Punjab’s woes: what needs to be done

Dr Birinder Pal Singh’s article, “What ails Punjab’s economy” and former Lieutenant General Harwant Singh’s piece “High time for harsh decisions” (Sunday Oped, Jan 20) portray Punjab’s poor financial, social and environmental health. Punjab once had the highest per capita income in the country. It has now come down to fifth spot in GDP.

Haryana and Himachal Pradesh are way ahead of Punjab. Its treasury is almost empty and education, health and civic services are in a deplorable state. One has to just visit any of the cities and towns to come across the civic chaos with the ever-increasing population of people and vehicles without any improvement whatsoever.

It is indeed sad to learn that revenue collection from all sectors in Punjab is far less than Haryana. This only points to poor management and rampant corruption.

It is time the political leadership took some hard decisions to resuscitate the state’s financial health by doing away with various freebies. Alongside, special attention should be given to school education, primary healthcare and civic facilities to improve the quality of life of the people, particularly the rural poor.

H. S. SANDHU, Mohali



Harwant Singh’s article is an eye-opener for the people of Punjab. Its GDP growth is only 4.5 per cent while neighboring states are three times ahead. Punjab’s debt burden is to the tune of Rs 52000 crore and is still mounting day by day. Yet, the ruling coalition leaders and representatives concentrate on massive propaganda blitzkrieg at the cost of development.

I agree with the view that Punjab’s students are not doing well in IMA. Today, IMA has just 17 Punjabi cadets out of the total 600.

With mounting subsidies, Punjab is heading for economic disaster. Only a statesman of Sardar Partap Singh Kairon’s stature can bail out the state.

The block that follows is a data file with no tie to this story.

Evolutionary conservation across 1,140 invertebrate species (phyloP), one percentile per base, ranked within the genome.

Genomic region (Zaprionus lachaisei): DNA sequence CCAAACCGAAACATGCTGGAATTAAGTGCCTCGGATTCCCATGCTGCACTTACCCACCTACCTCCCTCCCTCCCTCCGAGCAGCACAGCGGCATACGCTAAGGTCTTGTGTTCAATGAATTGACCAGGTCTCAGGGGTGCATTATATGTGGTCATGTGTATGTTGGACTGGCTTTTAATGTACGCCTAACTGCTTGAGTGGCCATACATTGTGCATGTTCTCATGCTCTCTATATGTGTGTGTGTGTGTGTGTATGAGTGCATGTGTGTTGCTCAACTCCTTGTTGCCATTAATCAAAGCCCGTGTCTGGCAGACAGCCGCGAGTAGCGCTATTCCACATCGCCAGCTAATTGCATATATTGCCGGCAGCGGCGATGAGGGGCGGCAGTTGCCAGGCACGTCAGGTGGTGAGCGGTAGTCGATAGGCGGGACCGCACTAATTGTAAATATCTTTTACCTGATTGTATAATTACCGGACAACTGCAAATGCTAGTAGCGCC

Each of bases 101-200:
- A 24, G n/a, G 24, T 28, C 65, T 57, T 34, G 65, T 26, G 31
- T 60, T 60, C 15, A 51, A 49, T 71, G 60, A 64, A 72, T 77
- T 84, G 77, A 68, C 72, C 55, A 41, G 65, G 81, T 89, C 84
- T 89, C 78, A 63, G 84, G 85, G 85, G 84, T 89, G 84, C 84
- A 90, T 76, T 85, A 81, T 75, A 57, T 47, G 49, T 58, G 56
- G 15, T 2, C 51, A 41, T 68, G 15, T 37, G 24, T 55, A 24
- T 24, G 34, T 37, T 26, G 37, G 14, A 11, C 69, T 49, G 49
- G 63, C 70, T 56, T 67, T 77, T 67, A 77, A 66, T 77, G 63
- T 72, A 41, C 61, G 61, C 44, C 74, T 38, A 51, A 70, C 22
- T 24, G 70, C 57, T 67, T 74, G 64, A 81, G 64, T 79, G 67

The two articles throw enough light on the state of affairs in Punjab. Its Finance Minister Manpreet Singh Badal has rightly acknowledged the differences between what his ministerial colleagues are saying and doing.

As regards the state-run schools and hospitals, the leaders cannot dupe people with populist sops any more. The issue is very serious and drastic measures are necessary to save the state from the brink of disaster.

Amidst the current boom of globalisation and cut throat competition, the state government needs to review its polices and priorities for the betterment of all sections of society.

Spending money on building Adarsh schools would be a heavy burden on the state exchequer. Instead, the government should plan to renovate the existing schools and hospitals. It will save precious funds and scarce resources. The government should also evolve a transparent and scientific selection criteria for teachers and remove all the existing bottlenecks in the education system. Only then, we can achieve the motto, ‘Raj nahin seva’.

RAVINDER GILL, GNK College, Abohar


Dr Birinder Pal Singh is miles away from reality; he is living in a fool’s paradise when he expects miracles from the present leadership. The tragedy of politics is that power brokers are capturing the system irrespective of political or religious affiliations. Public confidence in politicians’ honesty, dedication and sincerity has been fast eroding because once elected, politicians act as rulers instead of public servants.

It is the poor and average citizen that emerges bruised and bears the maximum brunt of the collapsing system and poor and inefficient governance. Until there is basic honesty, dedication and the will to deliver the goods, the slogan ‘Raj nahin sewa’ will remain a distant dream.

Dr VITULL K. GUPTA, Bathinda

Stray dogs as trustworthy watchdogs

I read the three letters under the caption, “Helping stray dogs” (Jan 20) in response to my letter “Adopt stray dogs” (Jan 13). We should not mingle the issue to adoption of stray dogs with the adoption of poor street children in slums who more often remain without meals. There are so many problems having their own priorities.

It is wrong to say that stray dogs in no way contribute to the ecology or wellbeing of human race. The stray dogs are known scavengers and predators. They keep rats and other rodents in check. Apart from being trustworthy watchdogs, they play an important role in the urban cycle of the nature. They protect community as chowkidars and pest controllers.

The speedy proliferation of rats, if not controlled by dogs, will be disastrous. Even after the strict implementation of dog’s population control, it will take years to check their population and still the dogs will not stop biting. The real solution lies in the adoption of stray dogs and watchdogs in factories, farmhouses and police stations and as pet in houses at least by animal lovers. Local bodies and NGOs should ensure their sterilisation, vaccination and treatment free of cost.




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